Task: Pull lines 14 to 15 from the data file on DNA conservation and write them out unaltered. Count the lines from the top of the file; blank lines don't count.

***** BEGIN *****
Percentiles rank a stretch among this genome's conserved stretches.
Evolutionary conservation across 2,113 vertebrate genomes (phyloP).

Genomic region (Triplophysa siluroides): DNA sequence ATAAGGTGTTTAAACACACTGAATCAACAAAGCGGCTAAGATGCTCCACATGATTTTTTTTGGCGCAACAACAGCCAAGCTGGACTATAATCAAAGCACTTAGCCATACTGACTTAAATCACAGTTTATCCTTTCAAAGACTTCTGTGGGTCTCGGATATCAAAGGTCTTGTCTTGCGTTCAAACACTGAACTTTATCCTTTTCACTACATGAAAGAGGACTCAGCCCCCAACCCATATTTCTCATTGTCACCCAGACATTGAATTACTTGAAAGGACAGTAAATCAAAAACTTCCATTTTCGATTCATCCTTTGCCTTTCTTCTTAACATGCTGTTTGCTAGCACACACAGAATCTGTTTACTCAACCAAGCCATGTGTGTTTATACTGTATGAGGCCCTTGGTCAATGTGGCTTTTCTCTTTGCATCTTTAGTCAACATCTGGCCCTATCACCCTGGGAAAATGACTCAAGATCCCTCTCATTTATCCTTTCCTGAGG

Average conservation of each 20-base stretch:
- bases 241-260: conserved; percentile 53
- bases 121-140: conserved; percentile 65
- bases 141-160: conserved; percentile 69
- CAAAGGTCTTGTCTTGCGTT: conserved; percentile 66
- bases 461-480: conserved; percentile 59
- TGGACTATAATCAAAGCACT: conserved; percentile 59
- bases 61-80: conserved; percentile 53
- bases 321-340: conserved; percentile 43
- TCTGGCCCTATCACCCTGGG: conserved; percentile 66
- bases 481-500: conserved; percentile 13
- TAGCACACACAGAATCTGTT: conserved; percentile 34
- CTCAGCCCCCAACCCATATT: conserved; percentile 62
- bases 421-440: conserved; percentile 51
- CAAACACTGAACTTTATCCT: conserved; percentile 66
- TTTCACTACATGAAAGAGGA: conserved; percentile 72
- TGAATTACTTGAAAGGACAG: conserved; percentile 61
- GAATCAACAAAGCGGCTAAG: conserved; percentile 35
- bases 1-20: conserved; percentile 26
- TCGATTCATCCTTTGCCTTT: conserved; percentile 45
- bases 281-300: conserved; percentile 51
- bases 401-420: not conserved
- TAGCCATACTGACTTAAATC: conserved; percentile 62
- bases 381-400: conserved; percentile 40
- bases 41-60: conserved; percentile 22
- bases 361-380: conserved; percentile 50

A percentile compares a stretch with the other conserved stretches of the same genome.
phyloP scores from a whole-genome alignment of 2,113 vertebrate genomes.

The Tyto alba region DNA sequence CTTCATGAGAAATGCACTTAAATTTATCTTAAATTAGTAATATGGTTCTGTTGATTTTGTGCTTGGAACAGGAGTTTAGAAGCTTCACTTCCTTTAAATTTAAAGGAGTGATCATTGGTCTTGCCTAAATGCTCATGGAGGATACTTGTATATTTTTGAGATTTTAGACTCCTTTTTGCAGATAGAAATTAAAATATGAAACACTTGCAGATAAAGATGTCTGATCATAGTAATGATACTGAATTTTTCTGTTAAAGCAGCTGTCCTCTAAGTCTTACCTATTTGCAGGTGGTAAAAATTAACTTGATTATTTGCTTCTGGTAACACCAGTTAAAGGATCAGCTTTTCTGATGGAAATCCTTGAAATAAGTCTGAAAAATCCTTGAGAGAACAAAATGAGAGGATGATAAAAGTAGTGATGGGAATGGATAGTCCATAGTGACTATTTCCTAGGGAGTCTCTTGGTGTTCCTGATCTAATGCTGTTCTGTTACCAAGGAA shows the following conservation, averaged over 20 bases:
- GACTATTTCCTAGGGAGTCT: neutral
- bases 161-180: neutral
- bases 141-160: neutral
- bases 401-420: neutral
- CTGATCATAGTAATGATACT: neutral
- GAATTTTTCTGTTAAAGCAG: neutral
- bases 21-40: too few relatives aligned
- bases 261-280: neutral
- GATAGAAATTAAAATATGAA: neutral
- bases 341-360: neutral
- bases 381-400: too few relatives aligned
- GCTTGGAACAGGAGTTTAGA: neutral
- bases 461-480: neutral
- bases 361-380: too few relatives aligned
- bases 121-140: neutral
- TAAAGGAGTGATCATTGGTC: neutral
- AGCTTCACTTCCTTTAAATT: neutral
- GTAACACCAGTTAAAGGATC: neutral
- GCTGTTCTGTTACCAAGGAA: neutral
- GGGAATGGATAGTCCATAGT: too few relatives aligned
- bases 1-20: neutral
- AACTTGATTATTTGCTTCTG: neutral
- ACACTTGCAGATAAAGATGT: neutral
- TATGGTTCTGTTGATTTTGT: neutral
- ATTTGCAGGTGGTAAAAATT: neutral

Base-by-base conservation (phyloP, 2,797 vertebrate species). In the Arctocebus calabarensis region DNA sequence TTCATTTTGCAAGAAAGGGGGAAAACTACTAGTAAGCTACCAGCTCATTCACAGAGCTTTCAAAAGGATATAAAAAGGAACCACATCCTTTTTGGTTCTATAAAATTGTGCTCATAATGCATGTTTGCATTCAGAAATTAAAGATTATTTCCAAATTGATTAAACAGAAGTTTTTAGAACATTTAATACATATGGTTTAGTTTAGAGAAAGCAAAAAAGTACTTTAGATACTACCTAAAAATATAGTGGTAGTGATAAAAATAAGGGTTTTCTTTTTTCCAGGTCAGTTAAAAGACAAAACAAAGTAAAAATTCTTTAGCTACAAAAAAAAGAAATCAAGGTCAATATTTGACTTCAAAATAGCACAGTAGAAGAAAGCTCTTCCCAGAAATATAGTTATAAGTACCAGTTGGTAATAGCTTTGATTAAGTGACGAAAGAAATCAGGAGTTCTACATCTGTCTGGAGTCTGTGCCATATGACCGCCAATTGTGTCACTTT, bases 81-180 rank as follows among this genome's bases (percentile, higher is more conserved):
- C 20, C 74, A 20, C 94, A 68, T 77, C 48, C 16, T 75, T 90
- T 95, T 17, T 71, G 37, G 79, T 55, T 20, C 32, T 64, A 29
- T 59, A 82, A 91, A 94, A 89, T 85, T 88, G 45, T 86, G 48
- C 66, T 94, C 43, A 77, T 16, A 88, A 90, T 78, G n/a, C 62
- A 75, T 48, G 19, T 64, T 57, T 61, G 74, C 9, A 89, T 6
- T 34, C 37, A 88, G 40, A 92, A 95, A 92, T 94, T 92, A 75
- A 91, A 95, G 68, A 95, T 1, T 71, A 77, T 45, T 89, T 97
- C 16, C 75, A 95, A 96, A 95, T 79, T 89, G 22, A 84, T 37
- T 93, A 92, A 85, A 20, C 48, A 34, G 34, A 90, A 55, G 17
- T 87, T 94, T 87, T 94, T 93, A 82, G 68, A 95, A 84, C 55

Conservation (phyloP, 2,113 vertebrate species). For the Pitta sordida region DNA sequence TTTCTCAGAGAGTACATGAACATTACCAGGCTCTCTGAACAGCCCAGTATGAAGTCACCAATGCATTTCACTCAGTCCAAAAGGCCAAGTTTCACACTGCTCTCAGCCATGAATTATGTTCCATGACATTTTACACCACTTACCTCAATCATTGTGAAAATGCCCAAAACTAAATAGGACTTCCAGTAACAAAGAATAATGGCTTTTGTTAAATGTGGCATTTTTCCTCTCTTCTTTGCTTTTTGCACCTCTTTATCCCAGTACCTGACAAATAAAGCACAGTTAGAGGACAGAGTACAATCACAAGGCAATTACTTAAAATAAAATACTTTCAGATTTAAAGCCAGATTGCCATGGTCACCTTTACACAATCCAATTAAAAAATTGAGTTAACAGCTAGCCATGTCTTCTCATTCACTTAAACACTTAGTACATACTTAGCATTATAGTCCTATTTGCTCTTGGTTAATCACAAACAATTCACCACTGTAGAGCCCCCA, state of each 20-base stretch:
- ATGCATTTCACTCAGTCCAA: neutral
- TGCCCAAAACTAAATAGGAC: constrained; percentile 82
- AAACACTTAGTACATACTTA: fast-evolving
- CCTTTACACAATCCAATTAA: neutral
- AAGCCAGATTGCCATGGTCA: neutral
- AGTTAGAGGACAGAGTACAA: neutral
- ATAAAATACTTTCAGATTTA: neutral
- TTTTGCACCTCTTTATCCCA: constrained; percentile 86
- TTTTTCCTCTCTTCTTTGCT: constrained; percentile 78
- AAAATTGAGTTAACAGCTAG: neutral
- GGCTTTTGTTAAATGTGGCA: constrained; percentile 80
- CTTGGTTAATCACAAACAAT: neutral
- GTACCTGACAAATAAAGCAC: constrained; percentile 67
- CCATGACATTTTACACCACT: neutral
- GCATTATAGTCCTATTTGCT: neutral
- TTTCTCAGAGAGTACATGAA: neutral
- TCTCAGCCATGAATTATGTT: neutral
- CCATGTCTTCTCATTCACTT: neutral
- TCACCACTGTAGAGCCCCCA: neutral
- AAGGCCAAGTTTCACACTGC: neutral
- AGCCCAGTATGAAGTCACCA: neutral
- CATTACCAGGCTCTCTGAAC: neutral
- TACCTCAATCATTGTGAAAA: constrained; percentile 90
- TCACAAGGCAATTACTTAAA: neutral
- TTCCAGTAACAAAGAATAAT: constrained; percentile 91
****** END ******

- bases 481-500: conserved; percentile 13
- TAGCACACACAGAATCTGTT: conserved; percentile 34